The interesting point about such governments is that the political system in most of those countries is non-democratic, but the nature of a system as such has helped those in authority ensure coordination between different sectors, rather than prompt them to feel freer to exert more pressure on people and plunder more public funds.

However, many developed countries which were in better conditions in terms of democracy, couldn’t make development-related decisions and failed to ensure the required coordination. The non-democratic nature of such systems has resulted in the relative independence of the government from the public and civil society. Instead of acting as a hindrance to development, it has offered an opportunity for those who make economic policies to be immune from the pressure exerted by influential figures.

The oppressive nature of these governments has stopped social and public resistance to change from surfacing; therefore, it has facilitated economic reforms. Altogether, these characteristics have been seen in so many development-oriented governments which make the study into this phenomenon interesting and can offer us an insight into the lack of development in Iran.

Government and Economic Development is designed to get readers familiar with the development-oriented governments and their pioneering role in pushing society toward development. In one chapter, the author has discussed four special examples, including South Korea, Taiwan, Singapore and Malaysia.

Dr. Delforooz, the writer, has tried to extract qualities of development-oriented governments through this comparative study. Among other things, the role of the elite, the independence of the government from influential figures and its extent, the relation between the government with the working class, feudalists, serfs and capitalists, the extent of bureaucracy, the interaction of the government with civil society and the international community are the points taken into consideration. These characteristics have set a standard that helps identify development-oriented Iranian governments.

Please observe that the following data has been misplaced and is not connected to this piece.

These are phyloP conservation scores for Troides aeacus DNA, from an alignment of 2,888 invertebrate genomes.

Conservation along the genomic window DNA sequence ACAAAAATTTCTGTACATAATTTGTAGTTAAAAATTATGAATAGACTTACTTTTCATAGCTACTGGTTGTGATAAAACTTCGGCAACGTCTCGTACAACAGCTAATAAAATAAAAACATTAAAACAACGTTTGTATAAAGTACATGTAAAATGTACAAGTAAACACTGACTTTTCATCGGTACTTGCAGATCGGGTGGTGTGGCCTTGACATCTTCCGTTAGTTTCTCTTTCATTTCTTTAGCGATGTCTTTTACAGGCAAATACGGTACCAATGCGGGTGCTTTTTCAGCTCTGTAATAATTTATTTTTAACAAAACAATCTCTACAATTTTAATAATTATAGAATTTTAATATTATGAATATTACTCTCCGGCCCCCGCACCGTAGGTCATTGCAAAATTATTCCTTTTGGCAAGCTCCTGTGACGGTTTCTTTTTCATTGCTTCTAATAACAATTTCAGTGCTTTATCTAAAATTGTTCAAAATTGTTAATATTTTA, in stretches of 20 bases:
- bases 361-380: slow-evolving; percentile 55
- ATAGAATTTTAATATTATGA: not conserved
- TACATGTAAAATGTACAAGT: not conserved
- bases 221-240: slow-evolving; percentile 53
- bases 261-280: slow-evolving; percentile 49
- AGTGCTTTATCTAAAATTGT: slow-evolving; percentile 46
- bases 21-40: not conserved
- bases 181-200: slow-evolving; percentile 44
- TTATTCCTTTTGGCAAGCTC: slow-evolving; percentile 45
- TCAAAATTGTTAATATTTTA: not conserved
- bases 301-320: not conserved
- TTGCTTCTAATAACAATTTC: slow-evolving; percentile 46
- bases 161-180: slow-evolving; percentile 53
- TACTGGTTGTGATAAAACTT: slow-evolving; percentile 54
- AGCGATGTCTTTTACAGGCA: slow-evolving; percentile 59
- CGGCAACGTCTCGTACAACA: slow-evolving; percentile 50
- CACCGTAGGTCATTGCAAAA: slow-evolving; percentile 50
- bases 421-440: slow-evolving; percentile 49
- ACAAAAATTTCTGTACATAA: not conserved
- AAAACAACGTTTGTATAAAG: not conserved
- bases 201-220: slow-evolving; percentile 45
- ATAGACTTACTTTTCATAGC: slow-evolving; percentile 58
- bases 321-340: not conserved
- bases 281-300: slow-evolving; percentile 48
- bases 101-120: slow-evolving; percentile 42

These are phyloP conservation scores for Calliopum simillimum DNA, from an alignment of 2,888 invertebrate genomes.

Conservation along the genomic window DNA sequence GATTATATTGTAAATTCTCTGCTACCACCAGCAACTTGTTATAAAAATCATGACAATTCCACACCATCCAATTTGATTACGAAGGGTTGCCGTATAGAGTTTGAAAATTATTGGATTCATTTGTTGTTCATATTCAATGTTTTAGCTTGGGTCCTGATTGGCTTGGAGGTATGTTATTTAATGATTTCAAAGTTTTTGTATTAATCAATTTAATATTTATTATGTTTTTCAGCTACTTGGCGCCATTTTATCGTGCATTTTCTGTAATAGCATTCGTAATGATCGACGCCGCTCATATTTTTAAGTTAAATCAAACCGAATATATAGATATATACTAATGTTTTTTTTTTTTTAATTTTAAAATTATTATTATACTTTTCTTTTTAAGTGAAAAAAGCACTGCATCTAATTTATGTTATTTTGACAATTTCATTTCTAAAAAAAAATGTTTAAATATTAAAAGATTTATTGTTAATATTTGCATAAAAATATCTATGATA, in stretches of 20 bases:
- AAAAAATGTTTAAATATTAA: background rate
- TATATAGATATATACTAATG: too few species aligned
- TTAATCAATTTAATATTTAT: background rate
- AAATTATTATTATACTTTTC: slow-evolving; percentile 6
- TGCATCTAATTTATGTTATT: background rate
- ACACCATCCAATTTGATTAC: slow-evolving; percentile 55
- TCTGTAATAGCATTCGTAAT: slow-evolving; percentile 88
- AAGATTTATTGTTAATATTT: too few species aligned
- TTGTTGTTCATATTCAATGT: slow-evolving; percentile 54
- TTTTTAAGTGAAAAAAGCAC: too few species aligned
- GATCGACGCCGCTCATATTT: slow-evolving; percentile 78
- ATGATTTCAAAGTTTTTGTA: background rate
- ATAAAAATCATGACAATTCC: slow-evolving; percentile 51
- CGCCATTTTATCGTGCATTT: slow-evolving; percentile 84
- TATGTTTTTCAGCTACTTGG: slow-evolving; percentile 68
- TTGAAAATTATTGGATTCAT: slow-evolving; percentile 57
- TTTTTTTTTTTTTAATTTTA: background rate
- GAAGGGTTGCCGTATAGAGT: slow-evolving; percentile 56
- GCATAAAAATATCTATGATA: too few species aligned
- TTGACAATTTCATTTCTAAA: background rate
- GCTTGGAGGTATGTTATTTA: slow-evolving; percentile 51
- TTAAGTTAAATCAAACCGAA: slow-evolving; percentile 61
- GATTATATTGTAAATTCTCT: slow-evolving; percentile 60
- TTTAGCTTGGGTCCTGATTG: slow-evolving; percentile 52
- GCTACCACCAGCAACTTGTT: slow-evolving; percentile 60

Drawing an analogy between the development-oriented governments and Iranian governments can pave the way for answering questions as to why Iranian development-oriented governments unlike their successful Asian peers, failed to land Iran in the territory of development.

Also, this book offers readers a theoretical framework by which they can take another look at the link between democracy and economic growth. Instead of considering that there is always a direct and ideal relation between the two factors, they should try to realize the complexity of the relation and analyze different factual evidence.
This book is recommended to those who are interested in development in general, and Iran’s development in particular.

*The Sociology of Elite-killing is a book by Ali Rezagholi about the performance of the political elites and how Iranian society treated them. In the domain of political studies in 1998, it turned out to be a bestseller in Iran. The book offers a sociological analysis about the historical roots of dictatorship and backwardness in Iran.

The book was first published by Ney Press in 1998. It has since been reprinted several times. Throughout the book, the author is in quest of finding an answer to the question as to whether reforms in the structure of society are introduced by the elite or that they are brought about by social developments.

To that end, the writer tries to dissect the political, social and cultural conditions of different times when some political elites were in power. Based on historical evidence, he concludes that the political, economic and social structure of Iranian society won’t let the elite revamp the state of affairs, because the community can’t stand reforms and consequently kills the elite.